As part of an on-going scheme in the office, we aim to have little internal hackathons every so often to collaborate on a shared goal. These goals can be anything, but we try and work on something we all have a shared passion for. With the environmental impact of humans becoming ever more clear and 2019 closing with inspirational efforts such as #TeamTrees, we knew where our passions lay for the start of 2020. This post will take you through how we got on with the first project to come out of the general theme of ‘The Environment’ – an office air quality monitor.
Working in central London, many of us in the office are concerned with the air quality we are exposing ourselves to each day. We hear the news stories and vague statistics, but are unsure of how much of it applies to ourselves. Happily, there are increasingly more resources becoming available to tackle the issue, allowing everyone to be better informed and have a greater awareness of what we are coming into contact with on a much more personal level.
Our chosen device may not be for everyone, but is perfect if you want to play around with the data yourself. The Enviro+ board, by Pimoroni, for the Raspberry Pi was surprisingly easy to set it up and start monitoring the air quality in our office. Made with the help of researchers from the University of Sheffield, with the aim of letting anyone contribute real-time air quality data from your local area to open data projects like Luftdaten. Here’s how we got on...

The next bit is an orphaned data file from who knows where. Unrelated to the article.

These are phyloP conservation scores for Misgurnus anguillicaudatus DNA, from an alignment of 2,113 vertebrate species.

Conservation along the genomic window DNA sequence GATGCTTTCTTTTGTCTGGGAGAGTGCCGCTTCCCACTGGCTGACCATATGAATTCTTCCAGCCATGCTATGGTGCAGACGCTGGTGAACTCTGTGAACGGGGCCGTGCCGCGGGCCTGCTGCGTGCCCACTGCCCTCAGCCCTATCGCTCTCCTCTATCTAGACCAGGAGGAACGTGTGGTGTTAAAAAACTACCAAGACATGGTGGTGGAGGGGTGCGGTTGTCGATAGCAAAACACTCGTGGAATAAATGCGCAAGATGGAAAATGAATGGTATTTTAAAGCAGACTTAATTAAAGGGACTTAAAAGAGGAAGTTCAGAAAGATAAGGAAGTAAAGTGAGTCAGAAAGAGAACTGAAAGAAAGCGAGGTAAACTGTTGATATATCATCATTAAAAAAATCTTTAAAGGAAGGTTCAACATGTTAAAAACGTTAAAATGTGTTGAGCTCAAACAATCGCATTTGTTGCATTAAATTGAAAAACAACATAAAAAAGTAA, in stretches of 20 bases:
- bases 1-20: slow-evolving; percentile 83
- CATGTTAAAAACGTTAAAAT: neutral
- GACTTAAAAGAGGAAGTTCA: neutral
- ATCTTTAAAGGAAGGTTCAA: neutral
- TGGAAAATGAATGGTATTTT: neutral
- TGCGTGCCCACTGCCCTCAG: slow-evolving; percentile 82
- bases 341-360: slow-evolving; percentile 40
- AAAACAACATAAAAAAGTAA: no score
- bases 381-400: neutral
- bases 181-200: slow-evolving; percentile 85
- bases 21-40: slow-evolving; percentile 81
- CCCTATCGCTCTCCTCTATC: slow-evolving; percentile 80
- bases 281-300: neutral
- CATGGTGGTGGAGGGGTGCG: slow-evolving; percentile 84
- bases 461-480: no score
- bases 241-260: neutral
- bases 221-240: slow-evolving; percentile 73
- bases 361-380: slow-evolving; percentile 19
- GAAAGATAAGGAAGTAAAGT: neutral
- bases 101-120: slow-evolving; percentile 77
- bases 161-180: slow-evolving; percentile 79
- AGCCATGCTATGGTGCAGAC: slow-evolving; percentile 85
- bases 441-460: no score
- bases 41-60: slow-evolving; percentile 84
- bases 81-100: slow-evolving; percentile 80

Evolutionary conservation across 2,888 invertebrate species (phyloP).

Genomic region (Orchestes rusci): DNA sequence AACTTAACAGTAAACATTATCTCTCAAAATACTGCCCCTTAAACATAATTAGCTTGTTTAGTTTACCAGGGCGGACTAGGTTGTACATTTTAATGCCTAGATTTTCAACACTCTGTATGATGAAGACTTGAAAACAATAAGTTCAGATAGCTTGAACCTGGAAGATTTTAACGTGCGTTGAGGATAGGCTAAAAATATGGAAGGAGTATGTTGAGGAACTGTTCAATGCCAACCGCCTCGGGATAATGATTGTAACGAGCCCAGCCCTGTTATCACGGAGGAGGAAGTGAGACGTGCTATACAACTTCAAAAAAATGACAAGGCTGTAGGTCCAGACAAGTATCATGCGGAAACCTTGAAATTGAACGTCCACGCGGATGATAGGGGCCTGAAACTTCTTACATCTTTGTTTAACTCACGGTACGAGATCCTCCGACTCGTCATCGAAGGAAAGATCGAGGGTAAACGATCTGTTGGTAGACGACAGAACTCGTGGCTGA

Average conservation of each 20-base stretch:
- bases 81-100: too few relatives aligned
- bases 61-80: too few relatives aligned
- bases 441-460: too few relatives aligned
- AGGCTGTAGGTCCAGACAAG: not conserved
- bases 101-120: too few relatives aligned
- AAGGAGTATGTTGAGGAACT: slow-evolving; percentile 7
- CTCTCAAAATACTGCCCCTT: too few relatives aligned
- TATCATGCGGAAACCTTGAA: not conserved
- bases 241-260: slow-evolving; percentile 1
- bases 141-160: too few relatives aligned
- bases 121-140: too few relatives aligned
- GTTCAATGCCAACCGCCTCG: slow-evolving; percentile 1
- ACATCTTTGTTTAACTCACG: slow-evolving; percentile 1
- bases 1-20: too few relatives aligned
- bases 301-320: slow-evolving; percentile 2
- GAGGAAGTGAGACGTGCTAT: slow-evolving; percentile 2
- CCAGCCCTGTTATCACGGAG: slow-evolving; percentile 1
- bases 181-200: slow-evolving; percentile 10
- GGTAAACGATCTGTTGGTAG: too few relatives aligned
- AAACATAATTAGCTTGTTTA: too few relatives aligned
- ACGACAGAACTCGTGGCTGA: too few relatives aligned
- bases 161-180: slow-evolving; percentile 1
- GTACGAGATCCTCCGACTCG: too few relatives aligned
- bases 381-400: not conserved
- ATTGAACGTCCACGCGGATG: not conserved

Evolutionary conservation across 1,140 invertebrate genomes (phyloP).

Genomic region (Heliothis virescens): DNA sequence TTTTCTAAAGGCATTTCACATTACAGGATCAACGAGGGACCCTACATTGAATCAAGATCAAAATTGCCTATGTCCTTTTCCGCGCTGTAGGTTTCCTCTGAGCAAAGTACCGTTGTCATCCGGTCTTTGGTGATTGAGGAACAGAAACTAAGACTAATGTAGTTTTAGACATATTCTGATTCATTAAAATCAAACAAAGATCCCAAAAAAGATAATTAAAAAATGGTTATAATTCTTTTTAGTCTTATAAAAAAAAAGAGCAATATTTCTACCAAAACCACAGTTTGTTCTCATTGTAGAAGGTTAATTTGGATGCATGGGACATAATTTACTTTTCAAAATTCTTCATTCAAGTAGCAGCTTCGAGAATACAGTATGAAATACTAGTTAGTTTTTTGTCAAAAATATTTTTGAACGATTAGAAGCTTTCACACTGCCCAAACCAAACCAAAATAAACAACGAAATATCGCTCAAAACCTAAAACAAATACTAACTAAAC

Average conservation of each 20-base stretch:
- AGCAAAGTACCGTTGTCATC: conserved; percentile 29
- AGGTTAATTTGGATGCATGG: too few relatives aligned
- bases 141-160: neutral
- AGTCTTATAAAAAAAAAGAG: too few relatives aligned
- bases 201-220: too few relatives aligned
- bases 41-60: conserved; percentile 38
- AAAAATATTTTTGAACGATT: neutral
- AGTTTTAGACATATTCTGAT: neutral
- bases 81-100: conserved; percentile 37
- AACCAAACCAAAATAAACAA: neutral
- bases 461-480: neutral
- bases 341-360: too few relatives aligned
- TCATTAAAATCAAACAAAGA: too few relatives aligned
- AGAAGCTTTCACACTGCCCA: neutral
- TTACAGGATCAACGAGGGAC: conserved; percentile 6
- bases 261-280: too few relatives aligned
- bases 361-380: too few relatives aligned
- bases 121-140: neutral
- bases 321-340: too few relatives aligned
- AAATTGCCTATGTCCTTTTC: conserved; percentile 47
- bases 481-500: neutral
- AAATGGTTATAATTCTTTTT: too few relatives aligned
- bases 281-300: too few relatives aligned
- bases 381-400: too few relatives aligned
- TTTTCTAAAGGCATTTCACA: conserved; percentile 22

The End Result
By the end we had a working setup which displayed the readings from all (but one) of the sensors in real time. Above we have a web page displaying the data using the d3js library, Chromecast to our office TV.
Live sensor data:
- Light level
- Proximity (not really useful for what we want)
- 3 Gas type readings (carbon monoxide, nitrogen dioxide and ammonia)
- 3 Particulate size readings (<=10µm, <=2.5µm, <=1µm)
Sensors we didn't manage to hook into:
- Microphone sensor readings
The graphs could do with a bit of improvement and tailored more to the type of data each is displaying and we are still lacking context for some of the readings. I.e. the gas readings - is ‘360,000’ too high? Who knows?! Actually, that brings up a good point… The resources and setup guide available for the Enviro+ are for the most part more than adequate, however when it comes to explaining how to interpret the gas readings, we were left a bit disappointed. Once we work it out ourselves, we will get back to you!
Contributing to citizen science
luftdaten.info is an air quality service which is open to contribute to using devices such as the Enviro+ monitor. As seen on the map, the majority of the data comes from Europe (but that shouldn't stop you), it provides a heat map collating all the contributed data.
Other air quality websites
The fun part comes with reviewing the data and looking for trends. For instance, you could imagine a situation whereby during the middle of the day particulates increase, so best open a window... or not? Another thing that would be interesting to know is if the air outside is better than inside - news stories of pollutants accumulating within your car springs to mind, so it would be good to see if we can do anything in the office to make a difference. The hope is once we work out the gas readings there may be a chance to get a useful indication of the CO2 levels in the office which, research has found, has a massive influence on cognitive function. You can see a related YouTube video here. So, not only do we have the potential to improve our health in the office, but also our productivity!
- 1 x Enviro+ air quality board for the Raspberry Pi
- 1 x PMS5003 Particulate sensor
- 1 x Raspberry Pi Zero WH
- 4 x M2.5 standoffs
- 1 x SD card with Raspbian OS
- 1 x Micro USB -> USB adaptor (only used during setup)
- 1 x Micro USB charger
- Pi setup for remote access
- Enviro+ setup